The Israeli Segregation Wall hits Al-Khader village lands

The Israeli Segregation Wall hits Al-Khader village lands

Residents of Al-Khader village west of Bethlehem district were served with military orders in the conventional manner of the Israeli Army (placing the military orders under a rock) informing them that their lands has been declared closed military areas. The Israeli military order signed April 4, 2005 targets an area of 7.5 Dunums (500 meters length, 15 meters wide) of agricultural land located at the town’s northern sector; along the Israeli bypass road number 60. The military order numbered (1/93) did not justify the reason for declaring the marked lands closed military area other than that it will be used for military purposes. Furthermore, the military order advised the landowners who wishes to object to the military order to do so via the District Coordination Office (DCO) in Bethlehem within 7 days of receiving the order or contact the custodian of Absentee property at Etzion (the Israeli Civil Administration). (See Map below))

What the Israeli would not say bluntly?

The fact of the matter is that the Israeli government gave the Israeli Army permission to proceed to recommence work on the Segregation Wall in Bethlehem district starting with the relatively least damaging areas. The military order is also the first of many others to follow during the months to come to complete the route of the Segregation Wall that will isolate the western rural areas from Bethlehem district (Hussan, Battier, Nahaleen, Wad Foukeen and Jab’a villages). The planned route of the Segregation Wall not only will entrap Al-Khader village completely as the south and eastern accesses of the village will remain open toward Bethlehem district. However, the northern and western accesses of the village will be shut off by the Segregation Wall denying the residents access to considerable areas(8400 Dunums, 42% of the village total area) including agricultural lands (87%, 6000 Dunums of total agricultural lands in the village) all located behind the Wall. Access to these lands will be conditional and limited to certain individuals who are eligible to receive entrance permits to these lands. Some of the Israeli requirements to grant permits to landowners beyond the Segregation Wall are:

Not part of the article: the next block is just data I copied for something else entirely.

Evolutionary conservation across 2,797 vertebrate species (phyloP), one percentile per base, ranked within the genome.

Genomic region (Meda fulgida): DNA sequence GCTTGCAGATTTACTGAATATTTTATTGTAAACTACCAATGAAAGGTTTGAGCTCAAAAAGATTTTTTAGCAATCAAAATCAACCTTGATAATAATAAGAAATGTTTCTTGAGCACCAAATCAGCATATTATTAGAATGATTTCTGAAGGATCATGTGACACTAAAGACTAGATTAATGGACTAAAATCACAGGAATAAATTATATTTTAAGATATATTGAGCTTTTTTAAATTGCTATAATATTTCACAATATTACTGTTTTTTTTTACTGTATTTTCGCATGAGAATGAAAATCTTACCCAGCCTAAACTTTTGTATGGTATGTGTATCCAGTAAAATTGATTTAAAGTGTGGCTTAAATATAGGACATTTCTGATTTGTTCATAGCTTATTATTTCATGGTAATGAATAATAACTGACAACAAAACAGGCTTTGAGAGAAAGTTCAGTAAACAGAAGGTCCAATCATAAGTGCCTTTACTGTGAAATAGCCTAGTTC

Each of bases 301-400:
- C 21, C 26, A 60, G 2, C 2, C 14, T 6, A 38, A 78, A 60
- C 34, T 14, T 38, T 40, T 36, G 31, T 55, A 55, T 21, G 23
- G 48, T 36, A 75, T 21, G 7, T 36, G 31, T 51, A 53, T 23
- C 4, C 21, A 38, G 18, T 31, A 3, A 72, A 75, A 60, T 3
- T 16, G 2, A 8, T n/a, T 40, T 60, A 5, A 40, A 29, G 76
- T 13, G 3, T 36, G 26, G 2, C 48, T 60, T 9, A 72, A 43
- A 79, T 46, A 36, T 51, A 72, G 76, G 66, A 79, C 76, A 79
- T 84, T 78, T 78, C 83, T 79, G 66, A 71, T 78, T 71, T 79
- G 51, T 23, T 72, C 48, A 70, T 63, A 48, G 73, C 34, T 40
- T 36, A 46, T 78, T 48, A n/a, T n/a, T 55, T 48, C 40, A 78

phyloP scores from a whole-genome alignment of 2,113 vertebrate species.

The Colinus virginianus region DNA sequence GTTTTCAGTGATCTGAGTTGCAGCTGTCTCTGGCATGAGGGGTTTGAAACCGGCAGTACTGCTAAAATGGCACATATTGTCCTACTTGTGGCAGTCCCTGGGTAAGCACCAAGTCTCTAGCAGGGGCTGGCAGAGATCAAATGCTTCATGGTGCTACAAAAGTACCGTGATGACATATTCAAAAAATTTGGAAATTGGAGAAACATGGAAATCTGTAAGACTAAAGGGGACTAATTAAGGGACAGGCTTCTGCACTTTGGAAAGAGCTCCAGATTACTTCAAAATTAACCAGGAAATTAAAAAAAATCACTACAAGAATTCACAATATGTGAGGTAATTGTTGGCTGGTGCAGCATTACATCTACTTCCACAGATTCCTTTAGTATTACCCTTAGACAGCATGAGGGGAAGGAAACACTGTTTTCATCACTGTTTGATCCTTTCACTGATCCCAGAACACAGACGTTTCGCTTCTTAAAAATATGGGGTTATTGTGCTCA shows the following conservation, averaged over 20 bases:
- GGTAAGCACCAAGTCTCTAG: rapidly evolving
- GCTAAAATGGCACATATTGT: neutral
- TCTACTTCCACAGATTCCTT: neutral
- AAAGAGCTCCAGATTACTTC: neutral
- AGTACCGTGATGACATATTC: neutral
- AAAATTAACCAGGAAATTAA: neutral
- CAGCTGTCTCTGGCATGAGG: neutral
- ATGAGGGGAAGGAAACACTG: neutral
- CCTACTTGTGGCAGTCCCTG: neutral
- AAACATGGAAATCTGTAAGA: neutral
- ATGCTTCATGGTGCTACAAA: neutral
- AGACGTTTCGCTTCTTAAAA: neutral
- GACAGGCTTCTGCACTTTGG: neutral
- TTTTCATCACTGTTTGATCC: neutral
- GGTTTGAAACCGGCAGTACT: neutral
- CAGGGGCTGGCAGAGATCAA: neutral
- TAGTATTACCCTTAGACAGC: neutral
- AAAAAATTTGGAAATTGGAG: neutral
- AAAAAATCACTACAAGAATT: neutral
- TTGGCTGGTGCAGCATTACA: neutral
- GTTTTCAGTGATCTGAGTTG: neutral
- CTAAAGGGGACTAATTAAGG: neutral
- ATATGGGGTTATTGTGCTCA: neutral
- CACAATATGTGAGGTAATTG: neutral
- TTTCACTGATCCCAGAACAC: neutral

• Israeli issued documentation of landownership.

  • Fully paid land tax receipts for previous years.

  • Security clearance issued from the Israeli Civil Administration.

Even if residents were able to meet all the above, the permits are restricted to a limited timeframe and to the actual owner of the land. The following table shows the impact of the Israeli occupation on Al-Khader village.

Lands toxically damaged


Lands Segregated by the Wall


Lands confiscated for settlements


Palestinian houses demolished

Between 2000 & 2004


Uprooted trees


Source: ARIJ Database 2005


Despite Israel's statements that the Segregation Wall is meant for defensive purposes, the Wall does not follow the route of the Armistice line (the internationally recognized border between the West Bank and Israel).  Instead, the Wall cuts deep into occupied Palestinian territory in the West Bank and Gaza Strip, isolating many thousands of Palestinians from the remains of the OPT, creating small ethnic ghettos completely surrounded by walls and fences, and appropriating large tracts of Palestinian land.



Prepared by:
The Applied Research Institute – Jerusalem

Categories: Military Orders